This proved really interesting. We noticed very similar touch points with our coaches and parents as we talked about what we learned. This also gave us a very clear idea of some of the tools that were prevalent during the swim practice and swim meet process.
Discovering pain points through Customer Journey Maps
Coach Pain Points
1. Hectic nature of meets and training sessions creates lack of attention
2. Coaches want to have a better understanding of swimmer’s workload
3. Difficult to consider all aspects of an athlete to create productive practices
Student Pain Points
1. Current culture of high school sports places a large volume of stress
2. Athletes don’t feel comfortable sharing this distress
3. Sleep deprivation and stress can lead to poor performance
At this point, we realized how mindful we had to be with creating our mobile experience, as coaches often stood as close to the edge of the pool as possible. Also, with so much focus going towards the competition, we needed to make sure that a mobile experience did not distract coaches from this important facet of their jobs.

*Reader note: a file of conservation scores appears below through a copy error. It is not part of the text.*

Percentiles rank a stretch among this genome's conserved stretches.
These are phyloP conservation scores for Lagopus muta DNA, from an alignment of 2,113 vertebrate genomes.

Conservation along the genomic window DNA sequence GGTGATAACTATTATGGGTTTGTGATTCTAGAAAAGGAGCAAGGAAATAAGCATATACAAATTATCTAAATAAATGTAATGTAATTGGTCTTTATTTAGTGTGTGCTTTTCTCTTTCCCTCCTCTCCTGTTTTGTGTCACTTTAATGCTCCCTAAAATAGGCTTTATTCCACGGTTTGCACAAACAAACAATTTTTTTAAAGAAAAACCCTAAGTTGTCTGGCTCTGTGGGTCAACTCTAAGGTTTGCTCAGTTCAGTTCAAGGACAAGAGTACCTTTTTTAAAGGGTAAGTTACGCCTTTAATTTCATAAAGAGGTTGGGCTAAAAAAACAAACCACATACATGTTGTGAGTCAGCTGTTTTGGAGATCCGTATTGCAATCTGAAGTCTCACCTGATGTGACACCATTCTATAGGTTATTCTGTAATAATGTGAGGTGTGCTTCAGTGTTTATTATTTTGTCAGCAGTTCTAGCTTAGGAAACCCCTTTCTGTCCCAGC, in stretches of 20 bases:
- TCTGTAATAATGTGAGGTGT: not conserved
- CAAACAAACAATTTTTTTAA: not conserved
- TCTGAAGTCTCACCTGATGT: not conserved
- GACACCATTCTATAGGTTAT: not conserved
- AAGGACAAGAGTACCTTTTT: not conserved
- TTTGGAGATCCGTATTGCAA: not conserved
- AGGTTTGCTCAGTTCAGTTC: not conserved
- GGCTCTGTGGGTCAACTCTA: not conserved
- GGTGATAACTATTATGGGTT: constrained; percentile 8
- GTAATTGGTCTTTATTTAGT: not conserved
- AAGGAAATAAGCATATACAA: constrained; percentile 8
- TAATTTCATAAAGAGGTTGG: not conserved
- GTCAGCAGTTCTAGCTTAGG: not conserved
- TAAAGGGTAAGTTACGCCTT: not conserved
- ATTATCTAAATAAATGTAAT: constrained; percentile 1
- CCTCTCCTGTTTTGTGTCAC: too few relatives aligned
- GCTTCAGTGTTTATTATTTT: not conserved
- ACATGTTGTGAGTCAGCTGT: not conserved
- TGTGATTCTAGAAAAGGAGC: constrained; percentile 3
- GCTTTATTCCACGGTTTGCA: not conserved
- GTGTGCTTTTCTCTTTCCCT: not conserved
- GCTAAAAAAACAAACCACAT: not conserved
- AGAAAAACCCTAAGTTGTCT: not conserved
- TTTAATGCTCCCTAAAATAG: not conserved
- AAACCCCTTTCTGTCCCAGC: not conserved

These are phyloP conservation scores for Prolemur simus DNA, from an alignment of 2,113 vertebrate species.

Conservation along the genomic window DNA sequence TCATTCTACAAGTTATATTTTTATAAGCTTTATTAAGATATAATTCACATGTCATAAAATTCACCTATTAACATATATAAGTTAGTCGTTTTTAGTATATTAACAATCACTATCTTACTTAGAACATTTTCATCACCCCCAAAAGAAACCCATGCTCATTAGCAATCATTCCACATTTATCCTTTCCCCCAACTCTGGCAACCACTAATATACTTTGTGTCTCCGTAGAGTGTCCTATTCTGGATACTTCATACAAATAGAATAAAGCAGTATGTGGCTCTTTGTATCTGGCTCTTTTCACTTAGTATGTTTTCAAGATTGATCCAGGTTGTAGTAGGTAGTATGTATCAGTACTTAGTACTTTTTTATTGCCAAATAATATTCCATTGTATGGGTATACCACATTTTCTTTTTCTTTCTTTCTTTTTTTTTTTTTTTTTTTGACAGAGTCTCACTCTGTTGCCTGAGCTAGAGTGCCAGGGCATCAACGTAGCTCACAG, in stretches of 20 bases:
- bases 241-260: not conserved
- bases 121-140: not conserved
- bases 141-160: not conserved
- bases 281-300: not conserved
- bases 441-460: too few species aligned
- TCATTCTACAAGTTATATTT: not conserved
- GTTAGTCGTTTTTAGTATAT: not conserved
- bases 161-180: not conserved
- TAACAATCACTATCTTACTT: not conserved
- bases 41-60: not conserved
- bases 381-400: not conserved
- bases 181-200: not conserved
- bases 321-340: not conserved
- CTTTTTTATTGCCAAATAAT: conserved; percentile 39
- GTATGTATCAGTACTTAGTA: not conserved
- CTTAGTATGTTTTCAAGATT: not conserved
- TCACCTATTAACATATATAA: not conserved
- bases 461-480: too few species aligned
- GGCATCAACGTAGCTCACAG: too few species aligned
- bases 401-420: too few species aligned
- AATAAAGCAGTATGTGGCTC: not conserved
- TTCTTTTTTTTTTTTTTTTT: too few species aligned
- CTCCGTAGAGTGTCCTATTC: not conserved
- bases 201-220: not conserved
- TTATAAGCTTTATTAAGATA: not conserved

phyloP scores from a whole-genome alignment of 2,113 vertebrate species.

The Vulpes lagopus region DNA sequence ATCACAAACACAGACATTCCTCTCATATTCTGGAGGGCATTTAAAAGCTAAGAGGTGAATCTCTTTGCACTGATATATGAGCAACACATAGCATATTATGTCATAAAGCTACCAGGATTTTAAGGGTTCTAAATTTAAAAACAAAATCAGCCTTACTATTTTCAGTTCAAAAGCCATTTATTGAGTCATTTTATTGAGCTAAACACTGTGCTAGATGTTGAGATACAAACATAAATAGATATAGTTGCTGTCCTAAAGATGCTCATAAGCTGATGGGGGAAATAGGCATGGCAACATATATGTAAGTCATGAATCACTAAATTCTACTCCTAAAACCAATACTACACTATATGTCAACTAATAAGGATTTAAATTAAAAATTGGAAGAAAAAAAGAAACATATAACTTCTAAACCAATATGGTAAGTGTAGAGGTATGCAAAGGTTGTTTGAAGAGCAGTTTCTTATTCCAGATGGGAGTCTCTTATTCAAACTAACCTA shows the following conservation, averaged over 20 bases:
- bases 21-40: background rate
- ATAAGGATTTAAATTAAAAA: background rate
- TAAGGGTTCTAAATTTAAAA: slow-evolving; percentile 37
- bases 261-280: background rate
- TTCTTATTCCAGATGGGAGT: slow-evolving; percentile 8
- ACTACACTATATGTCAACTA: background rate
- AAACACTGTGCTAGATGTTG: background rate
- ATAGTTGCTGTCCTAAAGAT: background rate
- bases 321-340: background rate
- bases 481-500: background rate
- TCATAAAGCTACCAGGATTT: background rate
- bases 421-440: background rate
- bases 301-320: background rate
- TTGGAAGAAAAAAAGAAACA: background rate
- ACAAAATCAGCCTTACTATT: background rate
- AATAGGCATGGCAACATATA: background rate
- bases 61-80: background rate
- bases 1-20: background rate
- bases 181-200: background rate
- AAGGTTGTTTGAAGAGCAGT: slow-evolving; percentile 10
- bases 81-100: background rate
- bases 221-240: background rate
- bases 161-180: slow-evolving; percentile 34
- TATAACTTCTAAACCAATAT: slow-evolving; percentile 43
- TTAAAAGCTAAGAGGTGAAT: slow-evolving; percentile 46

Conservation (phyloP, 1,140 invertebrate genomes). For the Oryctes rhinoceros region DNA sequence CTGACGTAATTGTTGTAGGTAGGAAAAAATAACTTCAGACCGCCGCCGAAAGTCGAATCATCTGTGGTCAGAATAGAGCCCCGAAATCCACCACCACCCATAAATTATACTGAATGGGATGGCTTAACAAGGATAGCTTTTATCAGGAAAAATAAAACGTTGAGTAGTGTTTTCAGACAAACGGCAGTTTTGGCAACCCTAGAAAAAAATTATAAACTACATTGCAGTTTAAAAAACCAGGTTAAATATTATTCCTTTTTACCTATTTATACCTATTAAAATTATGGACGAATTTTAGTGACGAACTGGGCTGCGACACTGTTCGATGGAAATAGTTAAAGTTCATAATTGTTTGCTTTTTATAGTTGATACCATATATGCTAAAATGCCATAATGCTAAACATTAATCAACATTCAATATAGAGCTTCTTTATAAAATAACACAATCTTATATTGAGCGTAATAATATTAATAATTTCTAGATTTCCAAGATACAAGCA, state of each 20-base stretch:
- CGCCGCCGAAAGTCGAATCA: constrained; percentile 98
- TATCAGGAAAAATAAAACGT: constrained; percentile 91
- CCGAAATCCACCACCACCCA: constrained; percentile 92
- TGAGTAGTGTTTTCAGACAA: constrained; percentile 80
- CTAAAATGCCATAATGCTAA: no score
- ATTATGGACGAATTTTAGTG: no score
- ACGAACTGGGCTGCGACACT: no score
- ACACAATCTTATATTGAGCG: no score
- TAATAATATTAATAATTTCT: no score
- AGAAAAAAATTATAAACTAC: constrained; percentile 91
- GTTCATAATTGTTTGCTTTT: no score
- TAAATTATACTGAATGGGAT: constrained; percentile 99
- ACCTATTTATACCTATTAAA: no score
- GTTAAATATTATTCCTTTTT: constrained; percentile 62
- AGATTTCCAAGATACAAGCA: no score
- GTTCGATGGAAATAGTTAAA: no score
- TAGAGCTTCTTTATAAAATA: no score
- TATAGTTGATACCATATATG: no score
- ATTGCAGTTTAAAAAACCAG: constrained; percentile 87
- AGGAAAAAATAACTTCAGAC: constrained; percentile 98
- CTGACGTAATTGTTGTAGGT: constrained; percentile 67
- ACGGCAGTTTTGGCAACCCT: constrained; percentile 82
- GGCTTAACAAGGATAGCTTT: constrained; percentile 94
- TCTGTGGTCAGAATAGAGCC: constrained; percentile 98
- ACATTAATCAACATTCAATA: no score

Most importantly, we realized how much data is generated during a swim meet. We were vaguely aware of this, but since most of this information was displayed through non-digital mediums, the extent of how much paper is used to convey all of this information was really striking for us.
While sitting in the bleachers, we were also able to get a sense of the parent and relative perspective of watching a game. This also gave us further opportunity to speak with parents of swimmers, which taught us about an existing app in the domain called MeetMobile, which gives lives updates of swim meet results.
To test the boundaries of conceptual protoypes for coaches and athletes,
we Speed Dated six Storyboards
How might a swimmer safely and effectively communicate his/her academic stress level to the coach?
How might we keep our athletes well balanced to avoid getting overworked and burning out?
How might we prepare the next training session and advice for swimmers after a meet?
We speed dated six different sets of storyboards, and received feedback about what would be a valuable path to explore further in depth. Although we received positive feedback for providing the parent with highlights of their kid’s performance, we faced the issue of how highlights would be implemented as well as what recording technology would be needed at the meet.